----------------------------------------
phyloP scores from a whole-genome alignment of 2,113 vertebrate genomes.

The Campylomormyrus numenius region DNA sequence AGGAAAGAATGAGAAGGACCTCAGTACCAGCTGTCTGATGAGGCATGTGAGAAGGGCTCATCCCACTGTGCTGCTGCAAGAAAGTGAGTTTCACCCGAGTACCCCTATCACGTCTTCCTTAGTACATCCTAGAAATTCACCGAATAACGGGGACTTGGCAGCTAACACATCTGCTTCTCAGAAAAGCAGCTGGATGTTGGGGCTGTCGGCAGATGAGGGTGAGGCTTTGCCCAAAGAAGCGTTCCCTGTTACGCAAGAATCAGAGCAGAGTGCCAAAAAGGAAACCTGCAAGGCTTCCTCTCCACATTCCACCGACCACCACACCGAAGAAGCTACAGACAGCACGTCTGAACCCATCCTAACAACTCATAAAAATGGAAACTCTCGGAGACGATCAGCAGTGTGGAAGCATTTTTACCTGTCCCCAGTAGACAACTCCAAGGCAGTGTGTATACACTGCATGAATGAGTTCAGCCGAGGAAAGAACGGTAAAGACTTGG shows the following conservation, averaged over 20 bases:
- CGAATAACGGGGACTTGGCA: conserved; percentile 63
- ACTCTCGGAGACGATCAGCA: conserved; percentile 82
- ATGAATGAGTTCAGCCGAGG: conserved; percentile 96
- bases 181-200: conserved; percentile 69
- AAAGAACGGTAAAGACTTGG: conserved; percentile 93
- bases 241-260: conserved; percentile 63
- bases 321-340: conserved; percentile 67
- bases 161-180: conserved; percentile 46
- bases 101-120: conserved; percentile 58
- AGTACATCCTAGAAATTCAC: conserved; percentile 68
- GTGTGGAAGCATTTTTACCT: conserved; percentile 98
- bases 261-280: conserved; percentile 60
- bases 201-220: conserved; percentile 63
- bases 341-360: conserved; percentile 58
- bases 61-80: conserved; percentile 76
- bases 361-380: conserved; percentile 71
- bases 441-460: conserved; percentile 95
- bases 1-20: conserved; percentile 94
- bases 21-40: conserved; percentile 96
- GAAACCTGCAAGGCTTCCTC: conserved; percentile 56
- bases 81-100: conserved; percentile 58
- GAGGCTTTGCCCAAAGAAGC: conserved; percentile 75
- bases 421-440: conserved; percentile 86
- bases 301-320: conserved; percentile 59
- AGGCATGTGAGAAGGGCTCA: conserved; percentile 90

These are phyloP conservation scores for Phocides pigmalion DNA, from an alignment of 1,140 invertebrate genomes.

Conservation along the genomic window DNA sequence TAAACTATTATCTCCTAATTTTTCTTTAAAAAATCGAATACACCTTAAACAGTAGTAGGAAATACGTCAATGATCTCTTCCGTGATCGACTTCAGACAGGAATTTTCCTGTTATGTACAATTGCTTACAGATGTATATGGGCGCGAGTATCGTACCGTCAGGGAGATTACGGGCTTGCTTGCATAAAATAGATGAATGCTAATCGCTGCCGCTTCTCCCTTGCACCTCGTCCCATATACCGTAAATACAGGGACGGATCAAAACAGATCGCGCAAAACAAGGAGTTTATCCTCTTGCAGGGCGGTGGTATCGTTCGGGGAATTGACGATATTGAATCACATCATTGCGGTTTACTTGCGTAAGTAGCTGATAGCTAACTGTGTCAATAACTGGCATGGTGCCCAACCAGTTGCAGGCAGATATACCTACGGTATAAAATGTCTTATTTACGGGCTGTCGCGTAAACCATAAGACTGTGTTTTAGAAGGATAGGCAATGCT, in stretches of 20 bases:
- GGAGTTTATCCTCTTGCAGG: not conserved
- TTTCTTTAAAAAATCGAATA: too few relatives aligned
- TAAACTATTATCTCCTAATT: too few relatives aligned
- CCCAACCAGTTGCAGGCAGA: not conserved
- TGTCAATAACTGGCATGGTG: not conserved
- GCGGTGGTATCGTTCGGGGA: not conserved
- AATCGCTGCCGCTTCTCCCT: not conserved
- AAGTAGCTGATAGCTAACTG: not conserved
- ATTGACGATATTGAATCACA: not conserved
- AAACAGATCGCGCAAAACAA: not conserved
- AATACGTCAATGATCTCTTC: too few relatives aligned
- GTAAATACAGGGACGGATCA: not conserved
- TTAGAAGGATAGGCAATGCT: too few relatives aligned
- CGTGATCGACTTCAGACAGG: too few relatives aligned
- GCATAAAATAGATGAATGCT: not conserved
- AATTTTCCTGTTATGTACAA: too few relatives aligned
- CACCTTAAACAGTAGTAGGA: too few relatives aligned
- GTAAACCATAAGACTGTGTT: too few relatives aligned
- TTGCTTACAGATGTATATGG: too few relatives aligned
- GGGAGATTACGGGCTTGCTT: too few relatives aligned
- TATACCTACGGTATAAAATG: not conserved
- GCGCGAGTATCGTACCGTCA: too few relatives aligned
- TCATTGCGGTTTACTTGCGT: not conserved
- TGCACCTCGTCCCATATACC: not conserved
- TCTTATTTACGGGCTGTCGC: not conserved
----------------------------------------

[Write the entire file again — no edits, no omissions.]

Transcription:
phyloP scores from a whole-genome alignment of 2,113 vertebrate genomes.

The Campylomormyrus numenius region DNA sequence AGGAAAGAATGAGAAGGACCTCAGTACCAGCTGTCTGATGAGGCATGTGAGAAGGGCTCATCCCACTGTGCTGCTGCAAGAAAGTGAGTTTCACCCGAGTACCCCTATCACGTCTTCCTTAGTACATCCTAGAAATTCACCGAATAACGGGGACTTGGCAGCTAACACATCTGCTTCTCAGAAAAGCAGCTGGATGTTGGGGCTGTCGGCAGATGAGGGTGAGGCTTTGCCCAAAGAAGCGTTCCCTGTTACGCAAGAATCAGAGCAGAGTGCCAAAAAGGAAACCTGCAAGGCTTCCTCTCCACATTCCACCGACCACCACACCGAAGAAGCTACAGACAGCACGTCTGAACCCATCCTAACAACTCATAAAAATGGAAACTCTCGGAGACGATCAGCAGTGTGGAAGCATTTTTACCTGTCCCCAGTAGACAACTCCAAGGCAGTGTGTATACACTGCATGAATGAGTTCAGCCGAGGAAAGAACGGTAAAGACTTGG shows the following conservation, averaged over 20 bases:
- CGAATAACGGGGACTTGGCA: conserved; percentile 63
- ACTCTCGGAGACGATCAGCA: conserved; percentile 82
- ATGAATGAGTTCAGCCGAGG: conserved; percentile 96
- bases 181-200: conserved; percentile 69
- AAAGAACGGTAAAGACTTGG: conserved; percentile 93
- bases 241-260: conserved; percentile 63
- bases 321-340: conserved; percentile 67
- bases 161-180: conserved; percentile 46
- bases 101-120: conserved; percentile 58
- AGTACATCCTAGAAATTCAC: conserved; percentile 68
- GTGTGGAAGCATTTTTACCT: conserved; percentile 98
- bases 261-280: conserved; percentile 60
- bases 201-220: conserved; percentile 63
- bases 341-360: conserved; percentile 58
- bases 61-80: conserved; percentile 76
- bases 361-380: conserved; percentile 71
- bases 441-460: conserved; percentile 95
- bases 1-20: conserved; percentile 94
- bases 21-40: conserved; percentile 96
- GAAACCTGCAAGGCTTCCTC: conserved; percentile 56
- bases 81-100: conserved; percentile 58
- GAGGCTTTGCCCAAAGAAGC: conserved; percentile 75
- bases 421-440: conserved; percentile 86
- bases 301-320: conserved; percentile 59
- AGGCATGTGAGAAGGGCTCA: conserved; percentile 90

These are phyloP conservation scores for Phocides pigmalion DNA, from an alignment of 1,140 invertebrate genomes.

Conservation along the genomic window DNA sequence TAAACTATTATCTCCTAATTTTTCTTTAAAAAATCGAATACACCTTAAACAGTAGTAGGAAATACGTCAATGATCTCTTCCGTGATCGACTTCAGACAGGAATTTTCCTGTTATGTACAATTGCTTACAGATGTATATGGGCGCGAGTATCGTACCGTCAGGGAGATTACGGGCTTGCTTGCATAAAATAGATGAATGCTAATCGCTGCCGCTTCTCCCTTGCACCTCGTCCCATATACCGTAAATACAGGGACGGATCAAAACAGATCGCGCAAAACAAGGAGTTTATCCTCTTGCAGGGCGGTGGTATCGTTCGGGGAATTGACGATATTGAATCACATCATTGCGGTTTACTTGCGTAAGTAGCTGATAGCTAACTGTGTCAATAACTGGCATGGTGCCCAACCAGTTGCAGGCAGATATACCTACGGTATAAAATGTCTTATTTACGGGCTGTCGCGTAAACCATAAGACTGTGTTTTAGAAGGATAGGCAATGCT, in stretches of 20 bases:
- GGAGTTTATCCTCTTGCAGG: not conserved
- TTTCTTTAAAAAATCGAATA: too few relatives aligned
- TAAACTATTATCTCCTAATT: too few relatives aligned
- CCCAACCAGTTGCAGGCAGA: not conserved
- TGTCAATAACTGGCATGGTG: not conserved
- GCGGTGGTATCGTTCGGGGA: not conserved
- AATCGCTGCCGCTTCTCCCT: not conserved
- AAGTAGCTGATAGCTAACTG: not conserved
- ATTGACGATATTGAATCACA: not conserved
- AAACAGATCGCGCAAAACAA: not conserved
- AATACGTCAATGATCTCTTC: too few relatives aligned
- GTAAATACAGGGACGGATCA: not conserved
- TTAGAAGGATAGGCAATGCT: too few relatives aligned
- CGTGATCGACTTCAGACAGG: too few relatives aligned
- GCATAAAATAGATGAATGCT: not conserved
- AATTTTCCTGTTATGTACAA: too few relatives aligned
- CACCTTAAACAGTAGTAGGA: too few relatives aligned
- GTAAACCATAAGACTGTGTT: too few relatives aligned
- TTGCTTACAGATGTATATGG: too few relatives aligned
- GGGAGATTACGGGCTTGCTT: too few relatives aligned
- TATACCTACGGTATAAAATG: not conserved
- GCGCGAGTATCGTACCGTCA: too few relatives aligned
- TCATTGCGGTTTACTTGCGT: not conserved
- TGCACCTCGTCCCATATACC: not conserved
- TCTTATTTACGGGCTGTCGC: not conserved